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Implementing Dark Mode in React via Context

sanspanic profile image Sandra Spanik ・6 min read

One would think the timeline we live in is dark enough, but for some reason, developers are obsessed with giving users the option to make their lives even darker. In this article, we will go over how to implement toggling between dark and light mode in React. We'll also have a closer look at React Context, the tool we'll be using to achieve this.

Let's start with a simple React app with 6 components: a Button, a Navbar, as well as a nested "family" consisting of Grandparent, Parent, Child and Baby. Our top-most App component includes Navbar and GrandParent, and GrandParent in turn contains Parent, which contains Child, which contains Baby.

function App() {
  return (
    <>
      <Navbar />
      <div className="App-div">
        <GrandParent />
      </div>
    </>
  );
}
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Let's assume, for ease of variable naming, that it's perfectly logical for a child to have a baby, and for this baby to have a grandparent instead of a great-grandparent. Now that our disbelief is suspended, let's look at what this might look like in light mode below.

Screenshot showing nested components in light mode

Sidenote: the monstrosity above acts as a nice segue into letting you know that clearly, the focus of this article will not be CSS, but the implementation of the React logic which enables us to easily switch between CSS classes across all components. If you're looking for aesthetically pleasing dark mode CSS, keep looking, and best of luck to you.

The aim is to eventually end up in a place where the user can toggle between the current light mode and dark mode by simply clicking on a toggle switch or icon in the Navbar.

Step 1: Add Toggle Switch / Icon

Toggle switches are actually heavily styled inputs of the type checkbox. Nobody implements toggle switches from scratch. Nobody. Not a single person. Unless they like CSS, which I hear can be the case for a select few 😯 So let's grab some code, for example from here, and add our switch to the navbar. You could also instead add buttons wrapped around sun/moon icons, for example from here. Our page now looks like this:

Light theme with added toggler switch

Beautiful!

Step 2: Share Data Between Components

To implement dark mode, we'll need to find a way to share data between components efficiently. Let's say that in our example, the GrandParent component wanted to share something with the Baby component. One way to do this would be to define a variable or piece of state at the GrandParent level and pass it down via the Parent and Child components all the way to the Baby component, like so:

The GrandParent defines the variable and passes it down to the Parent.

const GrandParent = () => {
  const grandmasFavSong = "Toxic by B. Spears";
  return (
    <div className="GrandParent-div">
      <Parent grandmasFavSong={grandmasFavSong} />
      <div>I AM THE GRANDPARENT πŸ‘΅  and my fav song is {grandmasFavSong}</div>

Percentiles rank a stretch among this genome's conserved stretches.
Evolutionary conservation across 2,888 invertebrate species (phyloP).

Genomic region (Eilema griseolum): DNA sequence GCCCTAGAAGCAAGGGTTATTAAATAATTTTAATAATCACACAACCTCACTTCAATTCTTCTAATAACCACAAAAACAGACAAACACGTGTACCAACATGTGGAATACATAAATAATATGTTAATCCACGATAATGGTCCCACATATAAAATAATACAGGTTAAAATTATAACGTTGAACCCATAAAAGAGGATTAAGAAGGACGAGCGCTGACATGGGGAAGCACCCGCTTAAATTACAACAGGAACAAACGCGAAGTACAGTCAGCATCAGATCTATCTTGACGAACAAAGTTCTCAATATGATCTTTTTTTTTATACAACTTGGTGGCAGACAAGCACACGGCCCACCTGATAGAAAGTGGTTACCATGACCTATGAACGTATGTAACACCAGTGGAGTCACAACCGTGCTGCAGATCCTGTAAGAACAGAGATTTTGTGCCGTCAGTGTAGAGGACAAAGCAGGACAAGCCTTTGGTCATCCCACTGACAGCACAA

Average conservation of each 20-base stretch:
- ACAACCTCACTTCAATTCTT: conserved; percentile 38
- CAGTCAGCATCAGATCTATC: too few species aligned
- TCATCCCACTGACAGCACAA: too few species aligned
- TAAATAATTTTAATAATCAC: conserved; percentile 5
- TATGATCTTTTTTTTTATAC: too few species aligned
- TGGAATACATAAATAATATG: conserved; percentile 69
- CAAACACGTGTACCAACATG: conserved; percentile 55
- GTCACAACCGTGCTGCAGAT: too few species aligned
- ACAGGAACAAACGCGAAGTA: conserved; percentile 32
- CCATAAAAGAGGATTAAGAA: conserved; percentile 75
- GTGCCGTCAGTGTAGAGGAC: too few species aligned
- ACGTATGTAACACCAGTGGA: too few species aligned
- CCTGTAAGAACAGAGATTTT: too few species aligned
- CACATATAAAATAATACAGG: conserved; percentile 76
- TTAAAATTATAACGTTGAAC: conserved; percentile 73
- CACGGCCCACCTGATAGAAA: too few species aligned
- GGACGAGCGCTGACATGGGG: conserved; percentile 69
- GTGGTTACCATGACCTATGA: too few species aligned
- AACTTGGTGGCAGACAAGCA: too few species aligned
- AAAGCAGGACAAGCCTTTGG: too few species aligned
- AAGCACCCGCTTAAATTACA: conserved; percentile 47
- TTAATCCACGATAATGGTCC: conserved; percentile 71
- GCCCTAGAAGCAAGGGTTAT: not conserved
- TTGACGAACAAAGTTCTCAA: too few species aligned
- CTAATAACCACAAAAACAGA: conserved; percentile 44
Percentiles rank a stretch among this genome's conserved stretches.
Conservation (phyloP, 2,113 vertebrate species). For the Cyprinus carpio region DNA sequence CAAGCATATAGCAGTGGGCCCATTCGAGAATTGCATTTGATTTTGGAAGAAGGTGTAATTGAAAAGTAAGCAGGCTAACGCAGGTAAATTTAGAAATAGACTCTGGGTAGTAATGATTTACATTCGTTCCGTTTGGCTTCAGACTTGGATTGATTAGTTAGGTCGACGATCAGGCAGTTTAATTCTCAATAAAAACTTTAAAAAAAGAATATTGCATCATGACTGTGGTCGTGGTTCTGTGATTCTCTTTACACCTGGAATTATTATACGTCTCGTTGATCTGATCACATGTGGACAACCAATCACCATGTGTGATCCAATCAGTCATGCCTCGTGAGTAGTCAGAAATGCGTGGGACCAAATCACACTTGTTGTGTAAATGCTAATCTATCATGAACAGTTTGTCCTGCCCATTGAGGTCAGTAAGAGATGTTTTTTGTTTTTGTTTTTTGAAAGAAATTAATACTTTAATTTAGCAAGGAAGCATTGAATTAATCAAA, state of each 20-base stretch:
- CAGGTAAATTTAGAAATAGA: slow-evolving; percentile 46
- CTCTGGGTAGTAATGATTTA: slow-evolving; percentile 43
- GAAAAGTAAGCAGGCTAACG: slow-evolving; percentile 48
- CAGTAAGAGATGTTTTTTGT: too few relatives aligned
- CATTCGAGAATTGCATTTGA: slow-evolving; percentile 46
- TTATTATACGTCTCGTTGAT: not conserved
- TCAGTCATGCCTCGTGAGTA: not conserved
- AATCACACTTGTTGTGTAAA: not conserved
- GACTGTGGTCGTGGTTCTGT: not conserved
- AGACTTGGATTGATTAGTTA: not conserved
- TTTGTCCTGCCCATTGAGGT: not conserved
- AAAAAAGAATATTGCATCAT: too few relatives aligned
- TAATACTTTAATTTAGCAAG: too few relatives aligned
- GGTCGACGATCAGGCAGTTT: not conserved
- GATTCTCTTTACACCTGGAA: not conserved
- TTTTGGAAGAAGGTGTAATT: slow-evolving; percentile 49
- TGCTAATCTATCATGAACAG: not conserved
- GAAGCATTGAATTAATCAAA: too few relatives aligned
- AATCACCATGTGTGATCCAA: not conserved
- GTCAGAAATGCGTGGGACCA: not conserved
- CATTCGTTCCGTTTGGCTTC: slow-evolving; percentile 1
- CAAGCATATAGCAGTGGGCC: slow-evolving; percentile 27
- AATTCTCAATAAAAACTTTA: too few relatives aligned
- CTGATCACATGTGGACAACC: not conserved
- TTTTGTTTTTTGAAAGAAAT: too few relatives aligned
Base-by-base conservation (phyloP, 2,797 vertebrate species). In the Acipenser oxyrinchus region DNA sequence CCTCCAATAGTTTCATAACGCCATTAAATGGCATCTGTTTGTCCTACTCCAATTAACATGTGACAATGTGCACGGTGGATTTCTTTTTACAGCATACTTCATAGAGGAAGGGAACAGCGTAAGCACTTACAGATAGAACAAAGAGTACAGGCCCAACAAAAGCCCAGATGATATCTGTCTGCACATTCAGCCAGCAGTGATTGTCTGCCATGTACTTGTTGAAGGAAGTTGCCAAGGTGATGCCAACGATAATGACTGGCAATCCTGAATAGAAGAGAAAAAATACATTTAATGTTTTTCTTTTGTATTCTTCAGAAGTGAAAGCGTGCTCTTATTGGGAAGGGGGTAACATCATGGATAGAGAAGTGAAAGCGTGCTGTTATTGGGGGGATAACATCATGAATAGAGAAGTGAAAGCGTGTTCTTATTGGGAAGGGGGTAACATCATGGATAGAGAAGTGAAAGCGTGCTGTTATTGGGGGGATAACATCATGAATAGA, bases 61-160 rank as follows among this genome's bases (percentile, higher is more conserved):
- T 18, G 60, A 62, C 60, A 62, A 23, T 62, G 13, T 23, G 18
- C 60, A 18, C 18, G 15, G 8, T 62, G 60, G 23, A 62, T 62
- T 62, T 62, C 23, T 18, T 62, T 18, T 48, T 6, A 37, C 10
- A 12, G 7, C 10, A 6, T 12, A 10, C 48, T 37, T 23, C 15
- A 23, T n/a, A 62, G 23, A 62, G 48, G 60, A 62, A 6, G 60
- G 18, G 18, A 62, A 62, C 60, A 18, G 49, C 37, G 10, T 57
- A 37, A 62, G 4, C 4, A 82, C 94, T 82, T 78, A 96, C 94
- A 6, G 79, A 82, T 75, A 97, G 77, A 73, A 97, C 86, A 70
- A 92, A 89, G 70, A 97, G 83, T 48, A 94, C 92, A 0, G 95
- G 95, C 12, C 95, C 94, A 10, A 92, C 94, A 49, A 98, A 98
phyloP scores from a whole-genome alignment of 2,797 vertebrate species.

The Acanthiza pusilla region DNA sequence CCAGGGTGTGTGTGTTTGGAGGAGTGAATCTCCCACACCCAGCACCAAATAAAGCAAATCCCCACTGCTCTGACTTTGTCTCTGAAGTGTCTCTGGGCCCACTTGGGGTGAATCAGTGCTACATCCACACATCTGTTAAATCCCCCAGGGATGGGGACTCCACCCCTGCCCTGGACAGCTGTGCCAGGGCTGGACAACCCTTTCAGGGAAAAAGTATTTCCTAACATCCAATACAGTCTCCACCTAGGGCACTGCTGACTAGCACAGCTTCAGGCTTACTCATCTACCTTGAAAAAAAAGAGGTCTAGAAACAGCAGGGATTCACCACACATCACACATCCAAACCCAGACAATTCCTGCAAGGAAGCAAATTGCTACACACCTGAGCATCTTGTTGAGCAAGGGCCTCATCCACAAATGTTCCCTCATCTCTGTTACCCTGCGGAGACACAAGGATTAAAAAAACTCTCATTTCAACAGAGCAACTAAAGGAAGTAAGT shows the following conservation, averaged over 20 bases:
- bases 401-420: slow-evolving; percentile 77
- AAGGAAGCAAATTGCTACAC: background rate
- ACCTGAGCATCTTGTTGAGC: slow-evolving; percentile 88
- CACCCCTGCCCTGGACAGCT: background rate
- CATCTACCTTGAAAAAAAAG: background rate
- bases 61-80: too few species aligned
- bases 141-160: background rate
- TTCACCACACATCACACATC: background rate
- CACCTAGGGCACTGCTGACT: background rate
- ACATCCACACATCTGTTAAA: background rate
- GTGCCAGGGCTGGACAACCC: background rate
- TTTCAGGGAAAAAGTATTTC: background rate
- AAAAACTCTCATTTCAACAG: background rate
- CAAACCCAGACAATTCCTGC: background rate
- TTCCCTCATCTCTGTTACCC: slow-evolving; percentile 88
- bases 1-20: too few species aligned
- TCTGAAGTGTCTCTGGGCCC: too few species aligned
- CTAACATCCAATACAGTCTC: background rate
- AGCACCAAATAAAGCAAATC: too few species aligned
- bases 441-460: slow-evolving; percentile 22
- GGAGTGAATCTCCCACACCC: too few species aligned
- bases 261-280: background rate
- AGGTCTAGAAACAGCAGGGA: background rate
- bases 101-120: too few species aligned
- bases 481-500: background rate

<Button />
    </div>
  );
};
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The Parent destructures the grandmasFavSong prop and passes it down to Child. Arduous...

const Parent = ({ grandmasFavSong }) => {
  return (
    <div className="Parent-div">
      <Child grandmasFavSong={grandmasFavSong} />
      <div>I AM THE PARENT πŸ‘©</div>
      <Button />
    </div>
  );
};
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The Child now also has to destructure the prop and pass it down to the Baby component. πŸ₯±πŸ₯±πŸ₯±

const Child = ({ grandmasFavSong }) => {
  return (
    <div className="Child-div">
      <Baby grandmasFavSong={grandmasFavSong} />
      <div>I AM THE CHILD πŸ§’ </div>
      <Button />
    </div>
  );
};
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Finally, the Baby component knows of Grandma's secret obsession.

const Baby = ({ grandmasFavSong }) => {
  return (
    <div className="Baby-div">
      <div>
        I AM THE BABY 🍼  why is grandma making me listen to {grandmasFavSong}??
      </div>
      <Button />
    </div>
  );
};
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Prop Drilling demo

You might have noticed that this is not a very elegant way of achieving data sharing between components. Doing this is known as prop drilling. It's considered bad practice and should be avoided, much like its cousins oil drilling & tooth drilling. Best to just avoid drilling of any kind. Thankfully, React provides a neat alternative.

Enter React Context.

In life as well as in React, context is key. React Context provides a way to share data between components without having to pass it down as a prop through each level of the component hierarchy. Using said React Context is a better way to share grandma's unhealthy obsession with 2000s pop than what we've seen above. The workflow is as follows:

  1. Create Context
  2. Add the data intended to be shared to Context
  3. Wrap a Context provider around the components that need access to it
  4. Consume the Context provider wherever needed

Let's go through this step by step.

1. Create Context

We'll do this in a new file called MusicContext.js:

import React from "react";

export default React.createContext();
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That's all? Yep, that's all.

2. Add the data intended to be shared to Context

Let's create a new file called MusicProvider.js. We'll define our data here, and use the children prop to make sure every component the MusicProvider is wrapped around has access to our values.

import React from "react";
import MusicContext from "./MusicContext";

const MusicProvider = ({ children }) => {
  const grandmasFavSong = "Toxic by B. Spears";
  return (
    <MusicContext.Provider value={grandmasFavSong}>
      {children}
    </MusicContext.Provider>
  );
};
export default MusicProvider;
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3. Wrap the Context provider around relevant components